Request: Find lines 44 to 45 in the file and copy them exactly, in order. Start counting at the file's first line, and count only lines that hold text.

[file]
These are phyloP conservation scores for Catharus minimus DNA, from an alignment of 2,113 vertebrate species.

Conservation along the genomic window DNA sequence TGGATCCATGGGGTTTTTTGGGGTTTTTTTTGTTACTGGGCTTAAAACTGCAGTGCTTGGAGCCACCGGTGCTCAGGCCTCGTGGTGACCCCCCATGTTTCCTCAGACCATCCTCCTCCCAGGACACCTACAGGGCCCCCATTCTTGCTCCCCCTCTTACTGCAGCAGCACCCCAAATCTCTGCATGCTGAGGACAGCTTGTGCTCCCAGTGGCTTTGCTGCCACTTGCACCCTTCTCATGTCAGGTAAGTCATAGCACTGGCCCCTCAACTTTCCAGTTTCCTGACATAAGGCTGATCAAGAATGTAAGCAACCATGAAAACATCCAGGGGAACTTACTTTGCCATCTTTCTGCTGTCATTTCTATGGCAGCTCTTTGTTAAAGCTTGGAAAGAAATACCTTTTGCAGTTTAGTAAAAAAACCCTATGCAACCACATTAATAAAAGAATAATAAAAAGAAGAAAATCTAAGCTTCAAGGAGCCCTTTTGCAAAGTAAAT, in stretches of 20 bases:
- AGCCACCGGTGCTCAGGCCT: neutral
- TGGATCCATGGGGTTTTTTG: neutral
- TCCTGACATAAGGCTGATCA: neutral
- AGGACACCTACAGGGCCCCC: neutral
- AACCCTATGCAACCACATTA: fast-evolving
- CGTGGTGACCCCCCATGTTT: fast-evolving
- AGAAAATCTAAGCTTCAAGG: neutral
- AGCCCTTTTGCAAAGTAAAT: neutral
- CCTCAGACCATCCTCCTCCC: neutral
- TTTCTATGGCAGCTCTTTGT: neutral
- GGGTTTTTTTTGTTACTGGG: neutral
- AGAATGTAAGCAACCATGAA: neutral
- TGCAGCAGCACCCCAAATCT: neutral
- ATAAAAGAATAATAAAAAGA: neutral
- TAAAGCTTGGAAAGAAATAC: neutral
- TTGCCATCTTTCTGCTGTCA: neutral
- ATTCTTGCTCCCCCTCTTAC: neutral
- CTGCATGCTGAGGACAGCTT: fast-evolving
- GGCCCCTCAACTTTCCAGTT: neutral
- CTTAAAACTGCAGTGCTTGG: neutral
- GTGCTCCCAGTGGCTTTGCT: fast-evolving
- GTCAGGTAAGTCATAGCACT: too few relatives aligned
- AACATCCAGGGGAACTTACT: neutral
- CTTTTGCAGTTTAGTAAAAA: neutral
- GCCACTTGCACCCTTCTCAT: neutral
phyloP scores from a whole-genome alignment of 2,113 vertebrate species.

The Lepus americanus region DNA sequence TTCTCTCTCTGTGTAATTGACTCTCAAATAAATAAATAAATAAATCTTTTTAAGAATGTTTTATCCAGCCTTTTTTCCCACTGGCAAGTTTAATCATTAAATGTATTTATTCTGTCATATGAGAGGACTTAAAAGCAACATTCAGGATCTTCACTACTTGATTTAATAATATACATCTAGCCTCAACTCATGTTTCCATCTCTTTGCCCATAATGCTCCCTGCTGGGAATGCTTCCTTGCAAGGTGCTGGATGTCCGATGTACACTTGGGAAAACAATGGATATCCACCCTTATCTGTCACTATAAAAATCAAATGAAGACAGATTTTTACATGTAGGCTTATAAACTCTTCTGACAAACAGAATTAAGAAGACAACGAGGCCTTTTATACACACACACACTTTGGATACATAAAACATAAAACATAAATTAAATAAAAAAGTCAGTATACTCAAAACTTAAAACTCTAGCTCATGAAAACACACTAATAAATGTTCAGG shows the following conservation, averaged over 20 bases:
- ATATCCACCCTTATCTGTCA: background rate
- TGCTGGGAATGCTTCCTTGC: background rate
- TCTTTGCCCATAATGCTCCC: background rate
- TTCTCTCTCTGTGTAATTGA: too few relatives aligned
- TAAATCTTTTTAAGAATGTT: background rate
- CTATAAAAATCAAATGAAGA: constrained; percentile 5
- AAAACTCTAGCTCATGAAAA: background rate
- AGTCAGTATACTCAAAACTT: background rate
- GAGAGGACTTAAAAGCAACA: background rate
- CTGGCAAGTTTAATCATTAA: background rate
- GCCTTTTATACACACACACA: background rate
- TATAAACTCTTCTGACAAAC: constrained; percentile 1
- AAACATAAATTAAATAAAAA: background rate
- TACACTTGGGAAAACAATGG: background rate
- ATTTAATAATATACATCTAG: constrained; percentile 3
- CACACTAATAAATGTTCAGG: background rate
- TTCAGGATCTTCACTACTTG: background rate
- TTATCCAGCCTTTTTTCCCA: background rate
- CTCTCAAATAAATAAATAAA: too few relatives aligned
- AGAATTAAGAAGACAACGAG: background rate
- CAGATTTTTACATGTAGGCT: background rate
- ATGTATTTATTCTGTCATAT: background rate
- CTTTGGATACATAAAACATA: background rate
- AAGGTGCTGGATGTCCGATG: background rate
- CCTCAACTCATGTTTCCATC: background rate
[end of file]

- ATTTAATAATATACATCTAG: constrained; percentile 3
- CACACTAATAAATGTTCAGG: background rate